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Young Writers Society
An Experiment: Multiple Authors
Sun Feb 12, 2012 12:32 am
It's always been an interesting idea in my mind. What if you took a handful of Authors (three to five) with a plot and theme that was generally agreed upon and set them free?
"Set them Free" being, they create one story. Together.
How, you might ask? That's a great question. More importantly, why would you even want this? It's come to my mind in writing, that the reason I have trouble expanding on my own topics is because I need something to work off of. Most of my stories are allegory or based off past experiences. If I try to create something completely new myself, I'll find that I get lost in my own imagination and I'll always be constantly changing ideas until eventually, it becomes unprofitable with all the changes.
But what if a group of authors took a story from chapter to chapter, taking turns. Possibly like a compilation of journal entries or even a, altering 1st Person story telling element.
I for one would love to write a novel with a group. It adds a support network and allows for great brainstorming and originality. Especially if everyone is interested in the theme/plot.
But what do you think on the subject? Would you enjoying reading a novel written by multiple Authors? Would you enjoy writing a novel with multiple authors as well?
-A Cold Summer-
Sun Feb 12, 2012 1:27 am
It's been done, certainly.
Sun Feb 12, 2012 3:14 am
I've heard of it being done once or twice for published works, although one of them was more a joke project than anything. If we're looking at two authors only you only need to look at Gaiman and Pratchett's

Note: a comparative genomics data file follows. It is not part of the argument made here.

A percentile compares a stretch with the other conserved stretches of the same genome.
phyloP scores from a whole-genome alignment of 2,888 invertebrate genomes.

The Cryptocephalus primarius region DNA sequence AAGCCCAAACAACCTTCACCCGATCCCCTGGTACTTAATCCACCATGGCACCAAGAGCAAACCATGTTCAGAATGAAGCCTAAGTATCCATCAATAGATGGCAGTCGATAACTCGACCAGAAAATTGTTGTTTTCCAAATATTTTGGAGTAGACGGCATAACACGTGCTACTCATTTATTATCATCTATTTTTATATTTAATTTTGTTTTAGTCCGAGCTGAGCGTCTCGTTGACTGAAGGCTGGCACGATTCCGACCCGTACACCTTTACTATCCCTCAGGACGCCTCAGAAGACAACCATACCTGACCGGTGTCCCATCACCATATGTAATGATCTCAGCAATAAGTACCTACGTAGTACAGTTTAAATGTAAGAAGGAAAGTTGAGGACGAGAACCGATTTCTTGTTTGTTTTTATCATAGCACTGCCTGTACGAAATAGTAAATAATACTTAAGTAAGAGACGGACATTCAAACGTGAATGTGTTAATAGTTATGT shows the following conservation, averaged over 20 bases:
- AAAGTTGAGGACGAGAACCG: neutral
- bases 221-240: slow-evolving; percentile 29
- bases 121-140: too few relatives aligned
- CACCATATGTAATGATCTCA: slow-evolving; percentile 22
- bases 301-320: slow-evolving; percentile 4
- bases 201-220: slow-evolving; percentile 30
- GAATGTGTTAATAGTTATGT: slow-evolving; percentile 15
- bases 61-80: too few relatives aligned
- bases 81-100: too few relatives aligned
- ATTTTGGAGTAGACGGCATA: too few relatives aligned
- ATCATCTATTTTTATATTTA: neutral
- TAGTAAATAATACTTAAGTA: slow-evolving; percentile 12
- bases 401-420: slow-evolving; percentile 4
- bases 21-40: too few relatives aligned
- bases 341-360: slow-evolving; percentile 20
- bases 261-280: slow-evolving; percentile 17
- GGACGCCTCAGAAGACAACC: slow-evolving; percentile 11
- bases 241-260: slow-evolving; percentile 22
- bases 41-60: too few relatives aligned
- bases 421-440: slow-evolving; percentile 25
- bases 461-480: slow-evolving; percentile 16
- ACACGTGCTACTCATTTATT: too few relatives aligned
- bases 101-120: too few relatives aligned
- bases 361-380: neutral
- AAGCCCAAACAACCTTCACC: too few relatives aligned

for a really nice example. I've seen it done a lot more often in fanworks, though, and I've definitely enjoyed a lot of them.
The problem though with this kind of thing is finding a group of people you can:
1. agree with when it comes to plot/characterization/etc on such a long project - and coming to a consensus can be pretty hard when you've got intricate plotlines and throw in butterfly effect, not to mention different people maybe having different ideas for what they want for specific characters or story arcs and the fact you probably won't be able to fit it all in, which might lead to arguing, tensions and generally a huge mess
2. easily communicate and exchange with: timezones, work schedules, internet access, etc. will complicate things and require working around
3. mesh with in terms of writing style (because nothing pulls you out of your reading half as fast as a sudden change in flow and general style, but not everyone can adapt to one another's quirks and stuff)
There's also agreeing on
to work, like, as you said, a succession of entries vs 1st/3rd person PoV chapters, limited vs. omniscient, whether it's everyone to their own chapters in succession or just anyone popping in the WIP and adding lines/paragraphs as they get inspired...
I've seen some storybooks on here that worked kind of like that, really. We'd work out where we wanted the plot to go and sort out character reactions, bounce ideas off one another and then make it happen within our group. It's hard to get to novel-lengths (although some have happily gone past 50k), but it's stuff that could theoretically be taken and edited into publishable content.
Again, IMHO, the big difficulty is finding people you can really work with - and of course, the more they are, the more friction there'll be. But there's absolutely no reason it can't be done, and if it's well written then I don't see why I wouldn't read it.
Lumi: they stand no chance against the JAG SAFETY BLANKET
Mon Feb 13, 2012 7:02 pm
I really like this idea and it seems you've put a lot of thought into it. I'm a terrible procrastinator and I think that working with someone else would give me the necessary motivation to actually get working. Not only that, but I think that bouncing ideas off of each other would help immensely in the brainstorming process. I can still see issues with it though. Jagged basically covered it all, and while I love the thought of working with other authors on a project, I just can't see it working.
There is hopeful symbolism in the fact that flags do not wave in a vacuum.
— Arthur C. Clarke
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